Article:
Many trade agreements include provisions that countries meet simpler core International Labor Organisation standards. Others, such as the US‐Australia deal, commit very loosely to not watering down laws, but do so using non‐committal language.
However, given that the UK has been harmonised to EU rules for so long, one worries how tough a “non‐regression” clause the EU would desire — and what enforcement would entail.
Setting robust restrictions on policy freedoms concerning agency worker rights, maximum working times, parental leave, and collective redundancies within a trade agreement would be unprecedented.
By relating these issues to trade, the UK government has implicitly endorsed the faulty continental “race to the bottom” worldview.
French politicians, notably, seem to believe a level playing field is desirable. In this view, labour market regulatory harmonisation helps to protect countries with high standards from a “competitive disadvantage” from those with low standards, preventing the desire for footloose capital to flee to low‐
regulation regions, and creating competitive pressure for all countries to lower standards over time.
The fundamental problem with this argument has always been that it is completely evidence‐free.
At a global level, it is clearly not the case that capital flows to the most deregulated nations. The economist Richard Stern, summarising the empirical literature, argues that trade patterns appear little affected by labour standards, while foreign direct investment is inversely correlated with it.
The reason is simple: countries that are open to trade and have good policies and effective governance institutions see higher levels of productivity. It is these higher levels of prosperity generated that in turn create the demands for higher labour standards.
The idea that free trade requires all regulations pertaining to inputs of production to be harmonised across countries is just bizarre.
International trade takes place largely because certain goods can be produced better or more cheaply in one place than in another. Requiring the exact same employment standards between countries before any trade begins is akin to saying that any relative advantages beyond technological differences should be outlawed — a recipe for both countries being poorer, not richer.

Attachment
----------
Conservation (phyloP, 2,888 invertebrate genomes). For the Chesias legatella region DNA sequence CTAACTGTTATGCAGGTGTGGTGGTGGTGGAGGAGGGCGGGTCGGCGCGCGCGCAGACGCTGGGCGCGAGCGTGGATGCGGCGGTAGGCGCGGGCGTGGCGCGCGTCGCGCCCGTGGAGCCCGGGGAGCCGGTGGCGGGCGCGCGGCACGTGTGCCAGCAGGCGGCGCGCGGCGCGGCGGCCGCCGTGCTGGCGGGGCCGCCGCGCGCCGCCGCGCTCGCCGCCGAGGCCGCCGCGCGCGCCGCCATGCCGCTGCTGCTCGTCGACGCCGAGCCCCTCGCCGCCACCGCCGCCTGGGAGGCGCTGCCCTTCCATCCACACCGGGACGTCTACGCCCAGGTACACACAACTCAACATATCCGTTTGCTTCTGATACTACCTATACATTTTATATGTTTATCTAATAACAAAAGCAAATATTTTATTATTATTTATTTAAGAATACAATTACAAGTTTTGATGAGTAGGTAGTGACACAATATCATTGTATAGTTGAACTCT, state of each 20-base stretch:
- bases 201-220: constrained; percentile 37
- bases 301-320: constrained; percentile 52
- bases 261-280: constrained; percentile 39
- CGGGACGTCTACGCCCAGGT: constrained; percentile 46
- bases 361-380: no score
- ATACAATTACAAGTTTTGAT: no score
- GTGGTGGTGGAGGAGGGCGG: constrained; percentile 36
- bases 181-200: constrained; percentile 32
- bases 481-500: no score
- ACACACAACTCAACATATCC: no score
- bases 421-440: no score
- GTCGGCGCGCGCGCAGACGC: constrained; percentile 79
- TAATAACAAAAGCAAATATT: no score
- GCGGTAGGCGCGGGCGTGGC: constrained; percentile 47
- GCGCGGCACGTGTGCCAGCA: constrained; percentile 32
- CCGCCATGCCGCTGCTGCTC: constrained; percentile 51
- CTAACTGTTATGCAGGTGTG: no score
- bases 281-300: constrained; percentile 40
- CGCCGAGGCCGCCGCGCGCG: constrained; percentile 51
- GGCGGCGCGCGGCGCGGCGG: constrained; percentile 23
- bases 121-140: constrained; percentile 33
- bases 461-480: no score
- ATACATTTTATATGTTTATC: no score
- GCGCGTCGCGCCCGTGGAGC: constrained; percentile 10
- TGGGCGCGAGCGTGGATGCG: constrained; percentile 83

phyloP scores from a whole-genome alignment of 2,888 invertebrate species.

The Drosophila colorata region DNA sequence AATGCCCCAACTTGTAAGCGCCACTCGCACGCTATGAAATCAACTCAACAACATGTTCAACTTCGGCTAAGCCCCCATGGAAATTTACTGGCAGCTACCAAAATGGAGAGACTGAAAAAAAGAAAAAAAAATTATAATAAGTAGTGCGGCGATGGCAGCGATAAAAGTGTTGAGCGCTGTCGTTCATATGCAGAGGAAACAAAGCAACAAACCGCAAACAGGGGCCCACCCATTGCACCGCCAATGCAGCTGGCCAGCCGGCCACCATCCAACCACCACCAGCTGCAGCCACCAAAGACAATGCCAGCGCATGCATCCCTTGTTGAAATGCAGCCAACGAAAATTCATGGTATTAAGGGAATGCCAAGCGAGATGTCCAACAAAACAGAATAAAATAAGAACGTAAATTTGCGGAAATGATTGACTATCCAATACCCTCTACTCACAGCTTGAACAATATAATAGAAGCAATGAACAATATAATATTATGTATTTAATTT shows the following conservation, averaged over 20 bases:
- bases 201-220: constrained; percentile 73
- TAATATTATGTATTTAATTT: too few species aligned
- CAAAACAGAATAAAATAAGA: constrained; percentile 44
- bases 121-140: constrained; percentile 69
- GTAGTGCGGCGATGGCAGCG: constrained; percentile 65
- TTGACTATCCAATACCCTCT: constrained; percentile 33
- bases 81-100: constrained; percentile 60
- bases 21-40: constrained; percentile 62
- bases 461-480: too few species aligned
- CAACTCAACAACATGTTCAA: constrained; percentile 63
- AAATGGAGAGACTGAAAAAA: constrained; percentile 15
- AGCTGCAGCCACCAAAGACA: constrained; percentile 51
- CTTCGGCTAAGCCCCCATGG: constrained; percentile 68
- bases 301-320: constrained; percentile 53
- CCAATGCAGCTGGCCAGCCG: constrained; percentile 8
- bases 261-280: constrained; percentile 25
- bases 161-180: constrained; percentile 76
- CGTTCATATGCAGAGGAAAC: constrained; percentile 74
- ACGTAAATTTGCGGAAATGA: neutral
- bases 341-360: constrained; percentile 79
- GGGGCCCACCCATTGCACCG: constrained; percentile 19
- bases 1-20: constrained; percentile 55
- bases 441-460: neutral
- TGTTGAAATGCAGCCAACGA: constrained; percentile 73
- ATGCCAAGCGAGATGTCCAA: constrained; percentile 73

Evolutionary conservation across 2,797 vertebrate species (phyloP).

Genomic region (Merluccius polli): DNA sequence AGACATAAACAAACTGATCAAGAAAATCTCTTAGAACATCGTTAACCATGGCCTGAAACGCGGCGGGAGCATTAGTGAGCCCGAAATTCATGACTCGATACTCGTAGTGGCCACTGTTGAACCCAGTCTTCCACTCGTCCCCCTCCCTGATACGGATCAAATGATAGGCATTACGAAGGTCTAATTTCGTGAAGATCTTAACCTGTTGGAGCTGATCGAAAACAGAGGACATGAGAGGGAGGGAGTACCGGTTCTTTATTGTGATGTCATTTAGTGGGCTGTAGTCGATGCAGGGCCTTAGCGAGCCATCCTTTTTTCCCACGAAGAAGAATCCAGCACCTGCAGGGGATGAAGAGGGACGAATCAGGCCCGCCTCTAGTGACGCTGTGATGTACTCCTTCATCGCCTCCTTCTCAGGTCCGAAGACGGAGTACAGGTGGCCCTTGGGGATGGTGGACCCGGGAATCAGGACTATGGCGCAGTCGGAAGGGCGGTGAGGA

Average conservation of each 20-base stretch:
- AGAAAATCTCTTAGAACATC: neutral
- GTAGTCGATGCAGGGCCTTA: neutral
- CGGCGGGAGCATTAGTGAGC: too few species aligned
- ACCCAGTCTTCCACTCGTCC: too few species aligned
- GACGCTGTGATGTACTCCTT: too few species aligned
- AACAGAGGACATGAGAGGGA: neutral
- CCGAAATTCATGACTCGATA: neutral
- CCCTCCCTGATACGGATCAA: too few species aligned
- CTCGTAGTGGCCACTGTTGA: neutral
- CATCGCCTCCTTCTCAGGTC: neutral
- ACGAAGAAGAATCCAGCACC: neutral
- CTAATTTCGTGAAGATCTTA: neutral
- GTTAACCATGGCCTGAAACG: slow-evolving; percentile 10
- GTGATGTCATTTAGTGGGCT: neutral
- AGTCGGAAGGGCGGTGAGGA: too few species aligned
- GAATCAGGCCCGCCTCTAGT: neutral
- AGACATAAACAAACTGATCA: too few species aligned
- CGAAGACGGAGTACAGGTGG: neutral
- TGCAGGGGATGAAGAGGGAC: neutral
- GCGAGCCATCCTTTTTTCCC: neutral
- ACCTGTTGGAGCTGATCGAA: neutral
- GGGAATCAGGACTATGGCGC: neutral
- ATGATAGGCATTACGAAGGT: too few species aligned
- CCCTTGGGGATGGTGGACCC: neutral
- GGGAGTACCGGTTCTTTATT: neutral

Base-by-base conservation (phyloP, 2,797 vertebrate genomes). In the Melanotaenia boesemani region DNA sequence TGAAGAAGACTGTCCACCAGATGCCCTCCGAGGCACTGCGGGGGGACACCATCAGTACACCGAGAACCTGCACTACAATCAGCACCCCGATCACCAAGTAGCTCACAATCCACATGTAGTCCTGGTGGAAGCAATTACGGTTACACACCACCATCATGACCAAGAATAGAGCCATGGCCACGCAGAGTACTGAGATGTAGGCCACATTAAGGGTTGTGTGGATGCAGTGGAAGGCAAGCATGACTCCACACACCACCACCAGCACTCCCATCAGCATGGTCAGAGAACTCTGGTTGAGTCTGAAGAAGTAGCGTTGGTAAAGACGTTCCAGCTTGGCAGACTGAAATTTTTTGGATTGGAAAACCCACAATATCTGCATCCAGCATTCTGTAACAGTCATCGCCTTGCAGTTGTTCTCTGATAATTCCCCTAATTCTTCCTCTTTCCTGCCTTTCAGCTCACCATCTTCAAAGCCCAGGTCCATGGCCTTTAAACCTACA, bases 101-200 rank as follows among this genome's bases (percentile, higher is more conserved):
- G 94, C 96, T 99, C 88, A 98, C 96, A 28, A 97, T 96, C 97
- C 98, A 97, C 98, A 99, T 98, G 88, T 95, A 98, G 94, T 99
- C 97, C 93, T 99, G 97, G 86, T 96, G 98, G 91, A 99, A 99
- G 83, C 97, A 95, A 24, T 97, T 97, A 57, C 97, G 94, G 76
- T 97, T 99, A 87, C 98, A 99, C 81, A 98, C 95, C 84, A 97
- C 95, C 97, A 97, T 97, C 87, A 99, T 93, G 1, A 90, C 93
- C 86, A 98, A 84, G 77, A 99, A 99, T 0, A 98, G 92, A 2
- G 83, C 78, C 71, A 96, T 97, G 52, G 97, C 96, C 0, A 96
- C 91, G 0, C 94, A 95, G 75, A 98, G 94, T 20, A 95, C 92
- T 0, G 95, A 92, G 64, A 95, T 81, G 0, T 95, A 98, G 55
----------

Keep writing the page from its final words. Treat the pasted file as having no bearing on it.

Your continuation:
The extent to which this harmonisation is damaging in practice depends on whether the regulation “binds”. The UK government seems to believe that this is a meaningless concession: if there is little domestic political desire for deregulation today, why not just concede this for better market access for goods?
As Len Shackleton has outlined for the Institute of Economic Affairs, domestic labour market regulation is more significant than EU labour market regulation in terms of its economic impact.
Yet it is grossly irresponsible to effectively rule out making regulations less onerous in future, given both the rapidly changing labour market and the potential for new evidence to show that that the laws adversely affect employment or compensation levels.
Presumably, the Conservatives previously desired repatriation of employment law precisely because they understood this. Beyond any broader effects on prosperity and employment levels, worker and social regulation too can have distributive effects, reducing opportunities of some workers or groups for the benefit of others.
Committing to tie employment and social regulation to a minimum “level” through a trade deal is not just unnecessary and arbitrary, but would hamper our economic flexibility. Let us hope the non‐regression clause is a meaningless assurance and not a binding and legally enforceable promise.